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How Much Gas Does it Take to Start a Car?

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Dear Tom and Ray:

I know it takes a lot of gas to start a car, but how much? How long would you have to let your car idle in order to use as much gas as it would take to start it? My sister's boyfriend told me two hours, but that seems like an awfully long time to me. Is he right, or do I get to rub your column in his face? Also, could I do any harm to my car in the long run if I did leave it idling for two hours?

--Andy



TOM:
Rub away, Andy. Get that news print all over his nose. I'd say you use less than a minute's worth of gas when starting the car. Maybe a lot less. The notion that it takes some huge amount of gasoline to start a car is--like my brother's good looks--a complete myth.

RAY: Modern, fuel injected cars start so quickly and meter gasoline so carefully, that practically none is wasted on starting.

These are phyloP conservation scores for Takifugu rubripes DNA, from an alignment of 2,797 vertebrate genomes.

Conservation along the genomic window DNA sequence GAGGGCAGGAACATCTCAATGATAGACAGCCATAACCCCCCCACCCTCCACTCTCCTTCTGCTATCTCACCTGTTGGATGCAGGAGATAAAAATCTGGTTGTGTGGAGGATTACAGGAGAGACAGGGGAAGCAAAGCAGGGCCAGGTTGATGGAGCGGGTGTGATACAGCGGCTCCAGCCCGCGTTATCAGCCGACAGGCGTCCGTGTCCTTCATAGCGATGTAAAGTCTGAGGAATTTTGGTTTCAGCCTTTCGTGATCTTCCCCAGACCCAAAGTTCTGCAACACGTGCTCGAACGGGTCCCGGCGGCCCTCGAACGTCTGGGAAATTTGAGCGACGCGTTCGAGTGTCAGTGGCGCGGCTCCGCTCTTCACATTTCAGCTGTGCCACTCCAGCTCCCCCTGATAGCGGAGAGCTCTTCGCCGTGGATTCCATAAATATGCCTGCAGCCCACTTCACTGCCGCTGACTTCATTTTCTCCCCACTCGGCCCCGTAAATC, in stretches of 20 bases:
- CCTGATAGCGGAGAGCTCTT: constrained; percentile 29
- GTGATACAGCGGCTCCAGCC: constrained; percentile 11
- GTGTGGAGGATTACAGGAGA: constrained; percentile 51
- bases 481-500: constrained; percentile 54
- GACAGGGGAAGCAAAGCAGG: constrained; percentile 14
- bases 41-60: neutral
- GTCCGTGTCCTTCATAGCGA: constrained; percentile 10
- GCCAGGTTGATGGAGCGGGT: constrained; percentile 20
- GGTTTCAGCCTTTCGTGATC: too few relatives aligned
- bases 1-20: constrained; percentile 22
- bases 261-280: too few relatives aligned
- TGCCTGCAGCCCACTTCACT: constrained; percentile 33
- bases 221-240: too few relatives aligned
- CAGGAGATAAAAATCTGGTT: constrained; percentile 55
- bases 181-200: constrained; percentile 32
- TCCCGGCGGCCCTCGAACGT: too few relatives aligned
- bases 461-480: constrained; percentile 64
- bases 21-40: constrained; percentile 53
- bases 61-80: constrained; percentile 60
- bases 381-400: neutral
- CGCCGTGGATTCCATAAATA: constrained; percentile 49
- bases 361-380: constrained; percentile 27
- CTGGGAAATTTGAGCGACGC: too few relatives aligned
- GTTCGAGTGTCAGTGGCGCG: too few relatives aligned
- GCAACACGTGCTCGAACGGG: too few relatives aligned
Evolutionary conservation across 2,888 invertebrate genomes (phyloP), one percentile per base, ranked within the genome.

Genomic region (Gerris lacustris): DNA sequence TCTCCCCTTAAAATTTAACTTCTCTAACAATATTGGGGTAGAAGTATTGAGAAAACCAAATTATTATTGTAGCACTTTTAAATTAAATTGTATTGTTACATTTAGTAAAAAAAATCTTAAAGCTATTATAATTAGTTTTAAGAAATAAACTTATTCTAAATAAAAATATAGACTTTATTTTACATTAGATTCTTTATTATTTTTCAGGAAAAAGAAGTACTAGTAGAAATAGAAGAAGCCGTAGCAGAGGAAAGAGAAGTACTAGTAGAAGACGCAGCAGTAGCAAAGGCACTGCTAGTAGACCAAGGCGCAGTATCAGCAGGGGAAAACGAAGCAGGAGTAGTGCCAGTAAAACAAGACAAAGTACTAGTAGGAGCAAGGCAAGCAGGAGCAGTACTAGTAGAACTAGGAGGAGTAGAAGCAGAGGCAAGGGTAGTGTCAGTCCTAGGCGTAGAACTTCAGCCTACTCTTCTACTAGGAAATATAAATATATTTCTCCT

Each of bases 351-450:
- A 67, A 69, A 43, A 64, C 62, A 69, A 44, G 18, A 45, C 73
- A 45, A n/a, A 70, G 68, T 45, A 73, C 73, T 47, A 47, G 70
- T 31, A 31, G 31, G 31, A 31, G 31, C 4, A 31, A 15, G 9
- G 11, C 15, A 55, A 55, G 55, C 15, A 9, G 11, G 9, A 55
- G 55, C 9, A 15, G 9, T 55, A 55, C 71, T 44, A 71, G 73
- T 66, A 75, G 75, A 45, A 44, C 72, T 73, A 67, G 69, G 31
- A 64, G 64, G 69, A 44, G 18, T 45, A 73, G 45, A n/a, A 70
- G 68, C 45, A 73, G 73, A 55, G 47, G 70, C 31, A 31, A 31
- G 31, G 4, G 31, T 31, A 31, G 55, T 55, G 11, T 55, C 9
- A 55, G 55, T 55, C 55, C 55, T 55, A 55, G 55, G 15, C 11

TOM: So if the only consideration were fuel, you would shut off your car everytime you stopped for more than a minute.

RAY: But fuel isn't the only thing you use when you start the car. You use up a little bit of battery life, you put some wear and tear on the starter and flywheel, and you run the engine for that second or two before the oil is at pressure and fully circulating.

TOM: So given all that, I'd say if you're stopping somewhere for three minutes or more, it's probably worth it to turn off the engine. You'll save gas and you'll cut down on pollution, with no real harm done to the car.

RAY: And would it hurt to leave your car running for two hours? Of course not. Haven't you ever seen a police car outside a Dunkin Donuts?
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